By Candice Fernandez
“I taste words” – a student has been diagnosed with a bizarre condition that causes her to taste different food every time she hears WORDS.
Kathryn Jackson, 22, from Nottingham, can taste a carrots every time she hears the name Rory, and stuffing every time someone says ‘impossible.’
She was diagnosed with lexical-gustatory synaesthesia – whereby spoken or written language causes a person to experience a robust smell and taste of items they associate the word with.
Kathryn hasn’t been able to have a conversation without being distracted by her ever-changing taste buds throughout her life.
With certain names causing her to taste marshmallows, apples, custard and carrots.
The creative advertising student not only tastes the flavour of assorted food – but can also feel its textures, smell its scent and she also sees abstract colours.
Listening to lecture at her University, having conversations with her friends and reading her favourite novel all trigger an eclectic range of food tastes in Kathryn’s mouth.
Kathryn said: “I can taste words when I hear or see them.
“I’ve had lexical-gustatory synaesthesia my entire life.
“Sometimes a word sounds like a food item, which can trigger me to taste it.
“So for example when I hear the name ‘Lola’ – I can taste lollypops.
“The name Ella makes me taste jelly beans because ‘ella’ and ‘jella’ rhyming.
“My friend Rory’s name makes me taste carrots, because it sound like ‘raw’ at the start which makes me think of carrots.
“When I hear the name ‘Gus’, I taste custard – I guess because of ‘gus’ and ‘cus’.
“It’s not only rhymes or sounds that trigger tastes in my mouth, it can also be prompted by childhood memories.
“My nans’ hairdresser’s name is Yvonne, so whenever I hear that name, I always taste cigarettes and smell hairspray.
“Whenever I hear the name John, I can taste potatoes.
“I think that’s because my grandad’s name is John and when I was young he used to always make me Sunday dinner.”
Synaesthesia is actually a common condition in which many people associate certain numbers and letters with colours.
But Lexical-gustatory synaesthesia is a rare form of it.
Kathryn’s sees colours when she hears numbers, but she says all of her senses are triggered and cross over, rather than just one.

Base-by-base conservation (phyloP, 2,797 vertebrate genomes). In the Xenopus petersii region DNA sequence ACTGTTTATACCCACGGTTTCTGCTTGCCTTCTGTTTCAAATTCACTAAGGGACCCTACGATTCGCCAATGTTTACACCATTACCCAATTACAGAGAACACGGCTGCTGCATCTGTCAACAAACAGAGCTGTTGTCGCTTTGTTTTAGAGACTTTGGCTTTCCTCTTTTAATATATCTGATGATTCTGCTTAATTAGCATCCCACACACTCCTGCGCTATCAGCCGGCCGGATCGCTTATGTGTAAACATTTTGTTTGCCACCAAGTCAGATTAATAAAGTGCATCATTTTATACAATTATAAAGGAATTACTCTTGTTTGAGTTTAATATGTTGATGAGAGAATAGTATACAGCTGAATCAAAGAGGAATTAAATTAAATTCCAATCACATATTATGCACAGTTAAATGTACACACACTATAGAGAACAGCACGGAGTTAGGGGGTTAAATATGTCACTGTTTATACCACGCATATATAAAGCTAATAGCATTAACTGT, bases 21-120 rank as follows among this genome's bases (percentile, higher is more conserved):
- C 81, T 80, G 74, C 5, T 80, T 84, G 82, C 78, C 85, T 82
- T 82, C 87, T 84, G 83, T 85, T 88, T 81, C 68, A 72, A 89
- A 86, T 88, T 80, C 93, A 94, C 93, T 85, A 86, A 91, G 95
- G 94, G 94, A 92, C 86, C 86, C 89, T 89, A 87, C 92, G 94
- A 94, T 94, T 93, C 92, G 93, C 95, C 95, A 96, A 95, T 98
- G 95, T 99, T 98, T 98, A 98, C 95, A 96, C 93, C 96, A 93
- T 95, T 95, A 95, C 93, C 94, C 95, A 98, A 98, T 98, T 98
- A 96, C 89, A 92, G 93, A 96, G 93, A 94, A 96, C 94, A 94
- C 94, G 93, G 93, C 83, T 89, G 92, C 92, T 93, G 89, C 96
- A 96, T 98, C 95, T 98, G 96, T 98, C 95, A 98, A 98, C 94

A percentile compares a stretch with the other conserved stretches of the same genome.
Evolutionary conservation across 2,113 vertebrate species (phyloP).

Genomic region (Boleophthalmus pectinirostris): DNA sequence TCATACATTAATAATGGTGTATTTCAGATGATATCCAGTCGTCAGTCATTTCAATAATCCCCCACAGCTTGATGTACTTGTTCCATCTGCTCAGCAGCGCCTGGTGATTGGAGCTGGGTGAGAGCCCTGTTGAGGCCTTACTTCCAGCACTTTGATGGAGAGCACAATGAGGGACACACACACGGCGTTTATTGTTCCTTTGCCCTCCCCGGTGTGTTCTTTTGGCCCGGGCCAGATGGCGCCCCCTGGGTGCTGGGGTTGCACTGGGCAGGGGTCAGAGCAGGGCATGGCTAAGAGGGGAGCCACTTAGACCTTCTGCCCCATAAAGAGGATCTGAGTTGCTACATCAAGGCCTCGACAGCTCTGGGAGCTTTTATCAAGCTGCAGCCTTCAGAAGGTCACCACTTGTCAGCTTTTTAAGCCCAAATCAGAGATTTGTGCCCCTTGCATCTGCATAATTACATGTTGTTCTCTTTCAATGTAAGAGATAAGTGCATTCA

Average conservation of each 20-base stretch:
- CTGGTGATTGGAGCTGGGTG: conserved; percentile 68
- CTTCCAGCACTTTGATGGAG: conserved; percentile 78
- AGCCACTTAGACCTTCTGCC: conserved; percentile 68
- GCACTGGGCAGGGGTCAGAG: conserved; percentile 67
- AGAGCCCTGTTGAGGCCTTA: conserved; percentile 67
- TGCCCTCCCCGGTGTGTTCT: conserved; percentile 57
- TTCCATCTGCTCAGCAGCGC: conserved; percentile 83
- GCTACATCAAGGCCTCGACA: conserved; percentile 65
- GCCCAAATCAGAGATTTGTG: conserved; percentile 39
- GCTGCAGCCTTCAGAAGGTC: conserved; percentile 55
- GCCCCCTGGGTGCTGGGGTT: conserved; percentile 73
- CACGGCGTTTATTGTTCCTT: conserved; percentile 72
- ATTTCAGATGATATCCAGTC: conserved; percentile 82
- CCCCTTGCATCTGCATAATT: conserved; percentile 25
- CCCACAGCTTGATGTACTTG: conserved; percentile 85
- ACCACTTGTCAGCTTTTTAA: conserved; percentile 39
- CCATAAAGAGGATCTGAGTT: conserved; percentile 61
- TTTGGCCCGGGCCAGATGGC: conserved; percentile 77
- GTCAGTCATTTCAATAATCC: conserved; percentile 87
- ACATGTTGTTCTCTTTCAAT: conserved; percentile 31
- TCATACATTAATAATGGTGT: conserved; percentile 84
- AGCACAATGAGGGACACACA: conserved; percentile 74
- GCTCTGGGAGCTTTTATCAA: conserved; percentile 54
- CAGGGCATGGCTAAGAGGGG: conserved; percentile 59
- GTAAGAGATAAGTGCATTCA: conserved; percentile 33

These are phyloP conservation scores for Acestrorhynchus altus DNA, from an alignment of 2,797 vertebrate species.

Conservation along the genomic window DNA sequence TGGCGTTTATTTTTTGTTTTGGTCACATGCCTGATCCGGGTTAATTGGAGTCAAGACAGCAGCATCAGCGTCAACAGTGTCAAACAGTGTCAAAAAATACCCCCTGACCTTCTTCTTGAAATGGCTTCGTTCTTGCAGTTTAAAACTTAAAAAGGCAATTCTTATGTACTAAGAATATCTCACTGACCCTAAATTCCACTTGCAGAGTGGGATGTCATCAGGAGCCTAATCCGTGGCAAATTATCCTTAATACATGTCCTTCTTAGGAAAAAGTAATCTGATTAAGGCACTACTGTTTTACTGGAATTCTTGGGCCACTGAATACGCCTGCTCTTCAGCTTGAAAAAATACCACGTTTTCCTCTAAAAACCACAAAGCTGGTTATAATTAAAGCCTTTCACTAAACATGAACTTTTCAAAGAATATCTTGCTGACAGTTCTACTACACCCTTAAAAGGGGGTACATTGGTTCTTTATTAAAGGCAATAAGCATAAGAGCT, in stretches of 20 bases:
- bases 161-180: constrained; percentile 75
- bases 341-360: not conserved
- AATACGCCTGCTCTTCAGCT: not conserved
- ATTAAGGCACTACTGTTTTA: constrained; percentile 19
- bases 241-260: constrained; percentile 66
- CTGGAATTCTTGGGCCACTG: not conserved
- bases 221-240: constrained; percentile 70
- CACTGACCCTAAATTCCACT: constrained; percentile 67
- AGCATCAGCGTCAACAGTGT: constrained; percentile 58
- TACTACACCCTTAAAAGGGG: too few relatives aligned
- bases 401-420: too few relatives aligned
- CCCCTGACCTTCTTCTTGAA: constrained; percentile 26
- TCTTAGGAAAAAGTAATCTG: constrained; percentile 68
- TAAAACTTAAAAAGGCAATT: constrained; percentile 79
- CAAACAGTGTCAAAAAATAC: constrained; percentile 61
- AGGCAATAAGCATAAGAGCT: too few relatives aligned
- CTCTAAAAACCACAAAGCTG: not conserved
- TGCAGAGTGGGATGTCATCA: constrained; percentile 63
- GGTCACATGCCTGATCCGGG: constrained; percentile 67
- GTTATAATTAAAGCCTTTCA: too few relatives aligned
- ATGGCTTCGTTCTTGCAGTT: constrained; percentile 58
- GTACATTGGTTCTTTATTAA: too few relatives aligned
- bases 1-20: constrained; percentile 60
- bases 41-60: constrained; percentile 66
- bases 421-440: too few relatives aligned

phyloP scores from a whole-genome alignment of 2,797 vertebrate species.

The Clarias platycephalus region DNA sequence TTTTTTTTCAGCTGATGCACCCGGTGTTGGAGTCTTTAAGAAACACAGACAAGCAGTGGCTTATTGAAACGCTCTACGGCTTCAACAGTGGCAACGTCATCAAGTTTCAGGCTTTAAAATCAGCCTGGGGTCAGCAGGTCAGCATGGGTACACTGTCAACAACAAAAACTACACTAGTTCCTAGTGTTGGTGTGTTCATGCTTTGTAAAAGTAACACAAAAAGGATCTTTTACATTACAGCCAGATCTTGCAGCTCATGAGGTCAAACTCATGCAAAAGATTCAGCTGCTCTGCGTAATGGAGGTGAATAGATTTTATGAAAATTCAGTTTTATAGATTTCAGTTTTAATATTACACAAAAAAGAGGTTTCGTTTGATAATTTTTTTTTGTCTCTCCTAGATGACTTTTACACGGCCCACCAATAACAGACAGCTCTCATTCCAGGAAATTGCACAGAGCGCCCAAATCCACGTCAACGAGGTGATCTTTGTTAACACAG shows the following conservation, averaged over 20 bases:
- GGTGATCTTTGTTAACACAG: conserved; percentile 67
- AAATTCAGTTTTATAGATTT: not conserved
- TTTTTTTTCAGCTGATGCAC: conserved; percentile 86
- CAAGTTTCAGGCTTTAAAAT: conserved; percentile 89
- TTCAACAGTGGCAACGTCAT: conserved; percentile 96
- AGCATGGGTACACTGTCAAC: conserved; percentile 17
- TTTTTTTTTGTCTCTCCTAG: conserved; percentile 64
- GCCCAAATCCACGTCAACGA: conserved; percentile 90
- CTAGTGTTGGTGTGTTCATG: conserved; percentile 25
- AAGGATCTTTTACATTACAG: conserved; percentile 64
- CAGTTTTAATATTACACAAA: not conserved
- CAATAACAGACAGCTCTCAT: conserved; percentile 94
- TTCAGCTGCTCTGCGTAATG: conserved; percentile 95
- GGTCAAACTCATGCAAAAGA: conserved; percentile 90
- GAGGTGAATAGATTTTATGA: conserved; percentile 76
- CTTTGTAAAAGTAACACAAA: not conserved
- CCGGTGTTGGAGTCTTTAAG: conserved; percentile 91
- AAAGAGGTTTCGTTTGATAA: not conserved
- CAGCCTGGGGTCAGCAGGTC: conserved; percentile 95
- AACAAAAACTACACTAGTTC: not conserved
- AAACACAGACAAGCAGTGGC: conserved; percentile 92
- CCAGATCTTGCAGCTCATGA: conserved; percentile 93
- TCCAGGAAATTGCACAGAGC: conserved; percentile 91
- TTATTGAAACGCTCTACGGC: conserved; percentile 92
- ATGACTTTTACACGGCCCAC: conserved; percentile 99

She added: “Some people say my condition is weird, but when I actually talk to them about general synaesthesia, I find a lot of people realise they have it on some level.
“Many friends have said to me they think of certain colours when they see a number.
“Mine’s a bit more extreme as I can actually taste lingering flavours of food and things in my mouth.
“The words that can trigger taste are either people in my life, or have an attached memories from my childhood.
“The word impossible makes me taste stuffing, I think maybe because the end of ‘impossible’ rhymes with stuffing ‘ball’.
“There are literally hundreds!
“When I am in a lecture, it’s really hard to concentrate because they will say a certain word and then a flavour of food will enter my mouth.
“It’ll be so strong that I then can’t stop thinking about the word and consequently taste it for ages.
“It can make me quite hungry and can be annoying.
“When I am reading, I can taste words even if I haven’t heard it out loud.”
Kathryn, who studies at the University of Lincoln, set up an Instagram called, ‘I_taste_words’ to portray what different words make her taste in colourful illustrations.
She recently decided to share her story in a bid to raise awareness for the condition.
Kathryn said: “Once, I was reading the newspaper and I saw about a story about a fish and chip shop, I suddenly smelt fish and chips.
“The smells can be so strong that I look around me to see if they are actually there or not.
“I even feel food psychically in my mouth, like when I hear the word I can feel the texture of it.
“This is something I have had since I was a little girl, but at the time I didn’t know I was different, I thought everyone else had it too.
“When I hear what my family members have named their babies, I always abruptly question why people would name their child certain names.
“This is because I can get some awful tastes in my mouth, but then I realise no one knows what I am talking about.
“Although it’s very distracting, it’s not all that bad when I get to taste lolly pops and cupcakes!”
James Wannerton, the president of UK Synaesthesia Association said: “Synaesthesia is caused by cross activation between two normally separate areas of the brain.
“An individual with synaesthesia has extra neural connections linking these separate areas.
“The stimulation of one sense causes an involuntary reaction in one or more of the other senses.
“Someone with synaesthesia may for example, hear colour or see sound.
“Lexical Gustatory synaesthesia is quite a rare form of the condition.
“Synaesthetes with this type possess an extra neural link between the part of the brain that deals with sound and the part that deals with taste.
“So whenever they hear or see a word, the word sound has a specific and unique taste and texture automatically attached – they can actually taste the words.”